Punk rock was still on the up when The Buzzcocks made their debut album. They had already made a major impact on the direction of music and the future 'indie' culture with their debut EP, but had also undergone significant line-up changes. Like all their recordings, the album achieved a modest but assured chart placing, a consequence of their uncompromising attitude. 'Another Music' is a collection of songs that offer extreme opposition to prevailing attitudes. So, there have been some great car rock songs, but when Pete Shelley sings, 'Fast cars are so vicious', he offers a previously untold perspective. His 'love' songs too debunk the notion of spurned teenage love in sensitive terms. His victims are violently bitter.
'I Don't Mind', the single, neatly encapsulates the calm before the storm. 'Love Battery' is uncontrollably sexual and 'Sixteen' rails against the cultural status quo. The second side of the LP proved to be the album's secret weapon. While the first side consists of short songs in similar format to their singles, the later songs tend to be longer and better-crafted without losing their edge. The 'Moving Away From The Pulsebeat' climax is quite distinct from everything else. John Maher, an exceptional drummer, dominates this track with his incessant drum patterns.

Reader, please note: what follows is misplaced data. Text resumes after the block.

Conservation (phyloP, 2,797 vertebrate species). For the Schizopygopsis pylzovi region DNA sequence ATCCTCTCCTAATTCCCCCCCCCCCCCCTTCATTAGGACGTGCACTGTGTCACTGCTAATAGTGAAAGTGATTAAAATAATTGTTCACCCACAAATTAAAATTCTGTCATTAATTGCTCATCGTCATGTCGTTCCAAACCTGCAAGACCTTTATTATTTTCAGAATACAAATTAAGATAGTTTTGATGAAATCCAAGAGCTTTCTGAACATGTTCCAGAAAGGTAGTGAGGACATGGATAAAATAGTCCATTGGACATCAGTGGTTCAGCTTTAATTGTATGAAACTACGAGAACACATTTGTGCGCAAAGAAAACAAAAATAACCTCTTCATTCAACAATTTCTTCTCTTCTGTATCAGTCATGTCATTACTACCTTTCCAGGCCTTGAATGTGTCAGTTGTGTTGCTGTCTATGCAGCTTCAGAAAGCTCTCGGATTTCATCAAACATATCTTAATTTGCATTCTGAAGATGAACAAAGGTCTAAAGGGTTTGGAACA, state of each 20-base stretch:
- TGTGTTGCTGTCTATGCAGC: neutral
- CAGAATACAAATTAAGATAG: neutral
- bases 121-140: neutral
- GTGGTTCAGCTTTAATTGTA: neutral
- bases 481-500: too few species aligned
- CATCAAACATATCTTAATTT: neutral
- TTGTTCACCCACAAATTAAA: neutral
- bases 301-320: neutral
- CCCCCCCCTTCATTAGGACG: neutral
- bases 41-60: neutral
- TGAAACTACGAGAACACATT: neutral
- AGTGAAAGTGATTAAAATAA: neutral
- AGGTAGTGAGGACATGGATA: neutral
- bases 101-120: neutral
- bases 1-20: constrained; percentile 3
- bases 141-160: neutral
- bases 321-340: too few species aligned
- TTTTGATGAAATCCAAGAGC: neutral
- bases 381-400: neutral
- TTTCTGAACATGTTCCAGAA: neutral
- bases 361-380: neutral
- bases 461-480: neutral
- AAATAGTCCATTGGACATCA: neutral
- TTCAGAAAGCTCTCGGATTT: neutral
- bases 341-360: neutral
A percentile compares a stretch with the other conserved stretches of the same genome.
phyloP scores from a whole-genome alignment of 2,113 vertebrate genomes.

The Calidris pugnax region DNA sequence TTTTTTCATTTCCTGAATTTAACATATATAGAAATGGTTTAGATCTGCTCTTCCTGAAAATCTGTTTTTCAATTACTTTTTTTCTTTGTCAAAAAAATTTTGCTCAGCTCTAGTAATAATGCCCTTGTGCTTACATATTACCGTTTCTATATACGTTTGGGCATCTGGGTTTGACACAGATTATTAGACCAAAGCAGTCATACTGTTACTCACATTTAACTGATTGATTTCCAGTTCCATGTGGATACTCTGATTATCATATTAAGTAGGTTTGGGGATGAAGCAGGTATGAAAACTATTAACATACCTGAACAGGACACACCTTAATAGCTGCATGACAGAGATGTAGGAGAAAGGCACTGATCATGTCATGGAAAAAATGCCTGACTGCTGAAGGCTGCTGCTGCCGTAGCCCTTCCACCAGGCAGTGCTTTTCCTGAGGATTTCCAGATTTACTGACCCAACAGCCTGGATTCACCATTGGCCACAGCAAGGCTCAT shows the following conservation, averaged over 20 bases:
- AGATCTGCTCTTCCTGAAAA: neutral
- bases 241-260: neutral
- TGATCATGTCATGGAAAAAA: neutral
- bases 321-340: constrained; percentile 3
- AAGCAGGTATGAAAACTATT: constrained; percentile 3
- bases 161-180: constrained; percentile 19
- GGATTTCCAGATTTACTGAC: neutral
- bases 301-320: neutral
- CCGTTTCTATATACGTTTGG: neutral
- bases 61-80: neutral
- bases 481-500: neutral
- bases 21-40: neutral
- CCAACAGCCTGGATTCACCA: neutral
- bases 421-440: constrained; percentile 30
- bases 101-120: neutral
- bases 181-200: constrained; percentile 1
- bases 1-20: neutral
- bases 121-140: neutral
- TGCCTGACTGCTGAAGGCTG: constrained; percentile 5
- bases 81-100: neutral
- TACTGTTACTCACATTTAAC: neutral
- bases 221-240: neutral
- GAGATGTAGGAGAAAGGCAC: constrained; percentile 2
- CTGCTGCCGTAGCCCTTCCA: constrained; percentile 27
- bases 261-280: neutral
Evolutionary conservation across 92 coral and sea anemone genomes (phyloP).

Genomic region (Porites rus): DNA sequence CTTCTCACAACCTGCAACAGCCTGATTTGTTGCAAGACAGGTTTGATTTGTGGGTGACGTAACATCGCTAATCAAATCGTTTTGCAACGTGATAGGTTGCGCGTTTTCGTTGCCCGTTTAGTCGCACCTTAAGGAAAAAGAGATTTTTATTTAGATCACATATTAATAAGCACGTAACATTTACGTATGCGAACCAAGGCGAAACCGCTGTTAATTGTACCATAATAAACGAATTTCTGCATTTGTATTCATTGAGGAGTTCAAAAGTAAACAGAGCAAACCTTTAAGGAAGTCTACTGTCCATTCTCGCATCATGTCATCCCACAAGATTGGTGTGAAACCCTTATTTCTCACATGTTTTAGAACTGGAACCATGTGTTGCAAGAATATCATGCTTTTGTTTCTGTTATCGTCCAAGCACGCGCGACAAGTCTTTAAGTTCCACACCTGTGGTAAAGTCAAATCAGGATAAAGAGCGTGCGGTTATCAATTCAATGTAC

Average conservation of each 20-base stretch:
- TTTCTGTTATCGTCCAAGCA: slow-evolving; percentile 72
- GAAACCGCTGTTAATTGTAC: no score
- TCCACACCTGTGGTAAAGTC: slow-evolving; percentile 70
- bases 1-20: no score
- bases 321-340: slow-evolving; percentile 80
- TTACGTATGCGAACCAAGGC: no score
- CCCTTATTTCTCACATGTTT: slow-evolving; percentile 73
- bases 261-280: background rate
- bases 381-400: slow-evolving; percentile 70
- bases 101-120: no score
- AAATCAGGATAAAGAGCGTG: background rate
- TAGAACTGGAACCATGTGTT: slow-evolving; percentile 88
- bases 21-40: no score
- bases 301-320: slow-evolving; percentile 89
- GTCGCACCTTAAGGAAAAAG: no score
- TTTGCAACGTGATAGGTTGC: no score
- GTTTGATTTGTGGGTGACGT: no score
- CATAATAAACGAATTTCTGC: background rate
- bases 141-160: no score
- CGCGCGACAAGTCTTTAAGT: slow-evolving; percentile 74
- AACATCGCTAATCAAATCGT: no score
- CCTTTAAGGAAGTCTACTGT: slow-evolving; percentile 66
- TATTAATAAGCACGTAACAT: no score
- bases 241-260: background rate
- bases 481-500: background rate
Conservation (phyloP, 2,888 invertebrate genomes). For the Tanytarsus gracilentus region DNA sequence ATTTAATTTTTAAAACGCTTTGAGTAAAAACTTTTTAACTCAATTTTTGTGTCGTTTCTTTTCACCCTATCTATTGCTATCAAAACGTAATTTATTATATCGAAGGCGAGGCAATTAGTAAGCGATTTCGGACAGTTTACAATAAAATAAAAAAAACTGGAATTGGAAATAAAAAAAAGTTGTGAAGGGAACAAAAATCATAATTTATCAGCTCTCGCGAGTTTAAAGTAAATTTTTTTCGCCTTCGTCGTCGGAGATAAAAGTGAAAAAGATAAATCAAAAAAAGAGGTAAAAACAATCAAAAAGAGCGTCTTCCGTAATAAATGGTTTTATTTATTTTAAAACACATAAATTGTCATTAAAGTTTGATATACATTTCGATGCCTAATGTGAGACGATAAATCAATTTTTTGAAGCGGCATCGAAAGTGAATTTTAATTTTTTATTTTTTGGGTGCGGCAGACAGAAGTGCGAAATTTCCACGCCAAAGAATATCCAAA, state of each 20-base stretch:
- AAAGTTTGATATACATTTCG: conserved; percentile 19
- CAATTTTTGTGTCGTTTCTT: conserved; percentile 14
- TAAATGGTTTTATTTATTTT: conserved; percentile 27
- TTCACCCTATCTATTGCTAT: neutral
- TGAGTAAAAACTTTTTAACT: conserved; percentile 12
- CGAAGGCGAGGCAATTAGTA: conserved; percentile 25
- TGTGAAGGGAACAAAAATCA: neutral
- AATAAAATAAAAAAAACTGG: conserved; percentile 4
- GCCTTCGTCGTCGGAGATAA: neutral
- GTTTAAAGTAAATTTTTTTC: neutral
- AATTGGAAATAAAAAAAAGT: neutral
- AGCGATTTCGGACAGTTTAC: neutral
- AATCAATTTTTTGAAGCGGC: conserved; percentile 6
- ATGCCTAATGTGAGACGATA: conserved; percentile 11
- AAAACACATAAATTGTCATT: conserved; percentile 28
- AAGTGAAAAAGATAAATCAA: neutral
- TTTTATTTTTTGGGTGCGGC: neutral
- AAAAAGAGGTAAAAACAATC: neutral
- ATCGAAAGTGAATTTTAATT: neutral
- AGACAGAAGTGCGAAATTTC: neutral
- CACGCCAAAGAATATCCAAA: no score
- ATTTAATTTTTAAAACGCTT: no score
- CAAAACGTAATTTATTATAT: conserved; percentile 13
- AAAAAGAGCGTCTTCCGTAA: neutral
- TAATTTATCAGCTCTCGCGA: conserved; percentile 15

I disagree with those who find fault with the production. This is a sleek, exciting, yet razor-sharp album. The sound is spot-on. 'Orgasm Addict/'Whatever Happened To' is slightly out of place as a bonus track, being rougher in sound, but it's worth its inclusion, simply because it's so good. The other single was cut from a similar cloth to the album. The Buzzcocks may not, collectively, have been great musicians, but their spirit and independence contributed to make this a classic album.